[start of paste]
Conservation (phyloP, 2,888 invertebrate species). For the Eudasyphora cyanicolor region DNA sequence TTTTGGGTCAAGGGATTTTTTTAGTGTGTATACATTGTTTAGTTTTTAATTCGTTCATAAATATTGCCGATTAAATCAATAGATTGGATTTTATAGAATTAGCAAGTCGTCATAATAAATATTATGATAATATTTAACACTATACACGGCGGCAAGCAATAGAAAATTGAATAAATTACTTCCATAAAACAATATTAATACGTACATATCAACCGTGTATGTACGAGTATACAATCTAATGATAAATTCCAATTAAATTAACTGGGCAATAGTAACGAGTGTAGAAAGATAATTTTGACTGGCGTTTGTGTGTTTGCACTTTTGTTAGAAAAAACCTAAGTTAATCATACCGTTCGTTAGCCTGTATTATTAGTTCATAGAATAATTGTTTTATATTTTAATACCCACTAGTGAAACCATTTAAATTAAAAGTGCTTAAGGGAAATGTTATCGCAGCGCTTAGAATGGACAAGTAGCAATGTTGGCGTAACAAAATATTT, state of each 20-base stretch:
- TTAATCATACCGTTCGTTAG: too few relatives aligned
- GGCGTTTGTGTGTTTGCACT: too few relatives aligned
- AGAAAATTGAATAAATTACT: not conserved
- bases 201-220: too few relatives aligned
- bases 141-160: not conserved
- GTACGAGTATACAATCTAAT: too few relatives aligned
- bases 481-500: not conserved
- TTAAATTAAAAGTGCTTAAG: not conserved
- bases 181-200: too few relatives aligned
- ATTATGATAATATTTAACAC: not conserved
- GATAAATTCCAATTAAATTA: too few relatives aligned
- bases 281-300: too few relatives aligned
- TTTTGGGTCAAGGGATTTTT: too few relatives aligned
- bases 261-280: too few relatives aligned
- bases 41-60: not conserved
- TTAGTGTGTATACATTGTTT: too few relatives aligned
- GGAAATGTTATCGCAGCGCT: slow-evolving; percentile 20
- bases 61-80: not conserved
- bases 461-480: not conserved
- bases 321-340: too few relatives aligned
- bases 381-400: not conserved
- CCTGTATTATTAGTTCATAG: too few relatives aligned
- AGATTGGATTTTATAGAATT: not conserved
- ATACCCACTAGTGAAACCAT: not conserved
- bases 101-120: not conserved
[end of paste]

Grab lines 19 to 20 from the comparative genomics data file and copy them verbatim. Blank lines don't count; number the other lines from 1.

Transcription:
- bases 61-80: not conserved
- bases 461-480: not conserved